The Batman is here. You can check out previous Dark Knight-related articles that we’ve been considering as we prepared for the big release, including this look back at the 1989 film…
The movie promises to be another reboot of what is arguably the most popular superhero “solo” franchise there is. And yet, despite how beloved Batman is, he’s not exactly a hero that’s been immune to some awful interpretations. It probably doesn’t help that his popularity is almost a curse in that anyone who can squeeze a dollar out of him will squeeze a dollar out of him. Batman is probably the most “adapted” figure in comic book history, if not fictional media in general. Going back to the hero’s beginnings in the early 40’s you can find him in comics, film serials, comic strips, radio programs, live-action TV shows, Saturday morning cartoon shows, graphic novels, novels, video games, feature films, anime, manga, and more.
We were this close to a “Batman: The Musical” and I’m not even joking.
There have been so many iterations of Batman, not just because the character’s popularity remains evergreen in pop culture, but because most of the time, the people in charge of the character end up bungling it so badly they have to reboot the whole thing, which creates a bevy of new licensing opportunities, which quickly take priority over good storytelling, which lead to the character being bungled.
And on it goes.
Over its many iterations, a few standouts can be identified, vehicles for the character that helped cement Batman as a cultural touchstone. There’s the 1960s TV show starring Adam West, which essentially lampooned the campy fun of that era of comic book storytelling. There’s the 1970s comic book run overseen by Dennis O’Neil and Neal Adams, which saw the hero return to his grittier roots. There’s the string of dark graphic novels in the 1980s by people like Frank Miller and Alan Moore, who delved into the psychology of the character more than any had done before. And there’s the trilogy of movies in the late 2000s/early 2010s, directed by Christopher Nolan, which posited what it would be like if Batman was an actual person in a grounded version of our already-insane reality.
Are we missing any major interpretations of the character?
How about the greatest of them all?
In 1992 animator Bruce Timm and cartoon show writing vet Paul Dini teamed up with Fox Studios to produce what is, in my opinion, the finest and best take on Batman. What makes it so good? Batman: The Animated Series is, essentially, a greatest hits anthology of Batman stories that also presents a version of Bruce Wayne, Batman, the Joker, Commissioner Gordan, Alfred, Robin, Catwoman, Two-Face, Mr. Freeze (my goodness, Mr. Freeze!), and so many more that are simply “definitive.”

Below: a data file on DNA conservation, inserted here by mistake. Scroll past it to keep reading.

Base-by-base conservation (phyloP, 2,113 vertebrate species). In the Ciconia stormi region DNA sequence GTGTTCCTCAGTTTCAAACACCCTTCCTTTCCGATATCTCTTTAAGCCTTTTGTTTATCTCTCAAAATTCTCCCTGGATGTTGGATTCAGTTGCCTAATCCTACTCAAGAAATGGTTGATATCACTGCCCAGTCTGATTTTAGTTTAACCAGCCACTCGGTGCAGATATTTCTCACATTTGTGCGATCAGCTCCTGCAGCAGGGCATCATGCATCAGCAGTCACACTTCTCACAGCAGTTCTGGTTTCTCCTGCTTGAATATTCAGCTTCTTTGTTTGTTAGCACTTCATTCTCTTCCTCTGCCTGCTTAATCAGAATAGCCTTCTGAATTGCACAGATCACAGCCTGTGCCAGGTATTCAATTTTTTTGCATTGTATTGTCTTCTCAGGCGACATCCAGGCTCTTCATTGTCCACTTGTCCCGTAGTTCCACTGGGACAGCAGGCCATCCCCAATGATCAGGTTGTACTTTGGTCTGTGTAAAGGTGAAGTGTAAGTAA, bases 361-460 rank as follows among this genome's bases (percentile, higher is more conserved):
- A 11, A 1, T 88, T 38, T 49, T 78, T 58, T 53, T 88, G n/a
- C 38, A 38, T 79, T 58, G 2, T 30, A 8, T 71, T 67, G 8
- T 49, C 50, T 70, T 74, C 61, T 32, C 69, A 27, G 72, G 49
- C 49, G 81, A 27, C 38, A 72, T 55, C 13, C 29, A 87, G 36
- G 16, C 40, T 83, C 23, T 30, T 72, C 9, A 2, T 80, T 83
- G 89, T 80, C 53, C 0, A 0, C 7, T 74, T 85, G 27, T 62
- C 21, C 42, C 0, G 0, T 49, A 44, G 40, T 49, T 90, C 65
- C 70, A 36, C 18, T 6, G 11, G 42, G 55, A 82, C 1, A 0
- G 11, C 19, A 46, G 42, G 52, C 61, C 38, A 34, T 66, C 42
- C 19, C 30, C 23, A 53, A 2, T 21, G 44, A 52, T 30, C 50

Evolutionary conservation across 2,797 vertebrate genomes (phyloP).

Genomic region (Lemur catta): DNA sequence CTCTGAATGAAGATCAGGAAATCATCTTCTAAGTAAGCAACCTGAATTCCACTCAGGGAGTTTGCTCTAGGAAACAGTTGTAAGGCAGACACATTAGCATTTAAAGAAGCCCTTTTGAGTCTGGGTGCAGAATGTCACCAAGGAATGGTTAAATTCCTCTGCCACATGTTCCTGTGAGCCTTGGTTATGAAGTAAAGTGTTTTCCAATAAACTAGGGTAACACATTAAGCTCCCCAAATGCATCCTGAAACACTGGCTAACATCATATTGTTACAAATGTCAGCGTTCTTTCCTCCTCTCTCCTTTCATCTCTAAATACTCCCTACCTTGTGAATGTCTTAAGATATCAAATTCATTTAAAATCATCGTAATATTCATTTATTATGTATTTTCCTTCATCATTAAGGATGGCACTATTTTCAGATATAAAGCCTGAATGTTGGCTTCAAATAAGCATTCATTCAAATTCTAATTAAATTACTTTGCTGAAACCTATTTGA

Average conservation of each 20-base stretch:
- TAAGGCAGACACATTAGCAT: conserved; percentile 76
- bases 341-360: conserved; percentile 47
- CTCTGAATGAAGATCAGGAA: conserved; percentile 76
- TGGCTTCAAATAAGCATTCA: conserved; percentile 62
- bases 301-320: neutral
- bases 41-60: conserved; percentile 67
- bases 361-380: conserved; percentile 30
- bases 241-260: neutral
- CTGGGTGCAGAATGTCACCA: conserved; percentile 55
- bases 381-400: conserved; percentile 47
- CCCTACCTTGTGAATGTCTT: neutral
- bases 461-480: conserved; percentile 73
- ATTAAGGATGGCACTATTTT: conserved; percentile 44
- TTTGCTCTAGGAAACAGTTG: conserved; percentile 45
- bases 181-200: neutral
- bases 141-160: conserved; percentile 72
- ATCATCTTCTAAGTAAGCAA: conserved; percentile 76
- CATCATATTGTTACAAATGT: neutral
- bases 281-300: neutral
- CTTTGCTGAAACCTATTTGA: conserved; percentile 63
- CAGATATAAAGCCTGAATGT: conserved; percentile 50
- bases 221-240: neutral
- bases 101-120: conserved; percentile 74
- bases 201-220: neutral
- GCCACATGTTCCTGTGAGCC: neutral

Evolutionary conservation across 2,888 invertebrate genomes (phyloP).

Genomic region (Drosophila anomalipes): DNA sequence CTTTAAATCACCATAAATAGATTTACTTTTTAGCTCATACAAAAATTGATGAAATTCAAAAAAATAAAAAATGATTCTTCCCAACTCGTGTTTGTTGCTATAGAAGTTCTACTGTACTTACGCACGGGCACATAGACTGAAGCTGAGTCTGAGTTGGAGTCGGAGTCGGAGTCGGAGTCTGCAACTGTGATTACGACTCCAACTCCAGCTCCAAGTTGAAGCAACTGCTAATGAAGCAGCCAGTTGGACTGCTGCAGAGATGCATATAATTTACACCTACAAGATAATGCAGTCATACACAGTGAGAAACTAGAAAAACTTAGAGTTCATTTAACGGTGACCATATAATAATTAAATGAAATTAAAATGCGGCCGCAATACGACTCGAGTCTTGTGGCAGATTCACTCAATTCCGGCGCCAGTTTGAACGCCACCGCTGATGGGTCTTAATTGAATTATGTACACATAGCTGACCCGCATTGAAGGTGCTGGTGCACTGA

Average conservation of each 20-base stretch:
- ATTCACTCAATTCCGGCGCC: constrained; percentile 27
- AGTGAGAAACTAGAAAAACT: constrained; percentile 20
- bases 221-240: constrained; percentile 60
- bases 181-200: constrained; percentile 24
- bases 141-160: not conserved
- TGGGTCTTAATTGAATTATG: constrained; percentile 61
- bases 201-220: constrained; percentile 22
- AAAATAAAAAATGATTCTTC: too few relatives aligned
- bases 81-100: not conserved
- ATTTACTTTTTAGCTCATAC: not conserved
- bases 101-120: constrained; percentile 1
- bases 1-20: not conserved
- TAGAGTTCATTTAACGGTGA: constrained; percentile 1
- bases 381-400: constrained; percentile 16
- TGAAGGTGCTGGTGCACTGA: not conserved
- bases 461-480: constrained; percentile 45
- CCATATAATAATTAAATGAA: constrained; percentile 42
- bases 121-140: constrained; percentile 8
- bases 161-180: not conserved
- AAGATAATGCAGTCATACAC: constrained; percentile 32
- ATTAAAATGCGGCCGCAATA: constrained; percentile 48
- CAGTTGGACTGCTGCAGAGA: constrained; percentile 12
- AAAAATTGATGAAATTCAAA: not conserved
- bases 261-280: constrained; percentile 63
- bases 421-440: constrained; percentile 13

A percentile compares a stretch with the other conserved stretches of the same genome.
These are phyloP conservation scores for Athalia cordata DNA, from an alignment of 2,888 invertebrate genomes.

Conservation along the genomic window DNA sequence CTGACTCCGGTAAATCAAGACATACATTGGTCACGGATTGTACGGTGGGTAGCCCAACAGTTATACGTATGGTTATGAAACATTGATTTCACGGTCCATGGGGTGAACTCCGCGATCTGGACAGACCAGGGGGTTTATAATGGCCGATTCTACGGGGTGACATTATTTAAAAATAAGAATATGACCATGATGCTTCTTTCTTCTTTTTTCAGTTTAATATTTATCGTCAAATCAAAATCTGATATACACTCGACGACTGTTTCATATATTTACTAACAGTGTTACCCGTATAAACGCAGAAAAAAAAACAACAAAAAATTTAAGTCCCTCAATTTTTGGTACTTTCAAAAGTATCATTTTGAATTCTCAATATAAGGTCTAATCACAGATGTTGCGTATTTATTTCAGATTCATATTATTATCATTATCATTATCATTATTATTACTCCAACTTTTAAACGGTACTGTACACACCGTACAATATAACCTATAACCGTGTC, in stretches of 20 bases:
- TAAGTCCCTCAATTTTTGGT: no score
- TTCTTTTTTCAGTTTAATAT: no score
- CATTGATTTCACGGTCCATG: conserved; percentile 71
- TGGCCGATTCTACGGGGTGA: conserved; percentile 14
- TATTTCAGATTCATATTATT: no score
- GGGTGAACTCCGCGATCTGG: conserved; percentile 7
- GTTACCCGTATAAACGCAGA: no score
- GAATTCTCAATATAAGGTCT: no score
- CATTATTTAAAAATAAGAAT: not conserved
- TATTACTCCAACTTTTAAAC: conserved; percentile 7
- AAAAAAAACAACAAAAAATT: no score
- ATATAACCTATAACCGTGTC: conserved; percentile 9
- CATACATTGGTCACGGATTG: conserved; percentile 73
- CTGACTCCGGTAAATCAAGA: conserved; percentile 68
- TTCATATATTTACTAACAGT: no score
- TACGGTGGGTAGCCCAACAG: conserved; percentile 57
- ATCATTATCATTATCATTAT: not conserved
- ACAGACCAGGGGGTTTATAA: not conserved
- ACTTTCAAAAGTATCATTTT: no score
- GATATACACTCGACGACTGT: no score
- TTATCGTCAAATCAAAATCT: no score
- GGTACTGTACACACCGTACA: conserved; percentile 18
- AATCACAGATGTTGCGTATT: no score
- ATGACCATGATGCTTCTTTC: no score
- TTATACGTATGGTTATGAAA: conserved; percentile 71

Everything about the show worked, from the art style to the voice acting, to the scripts.
The visuals are stunning. Gotham City is a cross between retro Art Deco and futuristic. There are giant blimps with searchlights scanning a billboard-ridden hellscape of a city beneath. Art producer Eric Radomski came up with the novel idea that all background art would be painted with light colors on black paper (as opposed to dark colors on white paper), to better accentuate the noir look the showrunners were going for. The characters were designed with simple linework and bold colors which made them easy for kids at home to draw. I know. I did it. A lot. The show rarely deviated from traditional looks with the most famous rogue’s gallery in comics, but the design choices were all so perfect they became the default look for the characters (including those of Mr. Freeze, Clayface, Mad Hatter, and Commissioner Gordan).
The same is true of the voices. In yet another example of Batman: TAS basically redefining and solidifying its take on Batman as “the” version, Kevin Conroy’s take on the character’s voice is so right for the character, the first time you hear it you can’t help but think “Yes, that is how Batman has always sounded and should always sound.” It’s only when you go back to the pre-Conroy days that you realize how lacking the other vocal takes on the character were. It’s hilarious (though perhaps intentional) now to go back to the Adam West show, to hear his extremely idiosyncratic voice of Batman be the exact same voice used by Bruce Wayne. On the rare occasions that the Superfriends version of Bruce Wayne was shown, he too sounded the same. Batman’s voice today is growling and menacing, contrasted sharply with a typically high and aloof Bruce Wayne voice.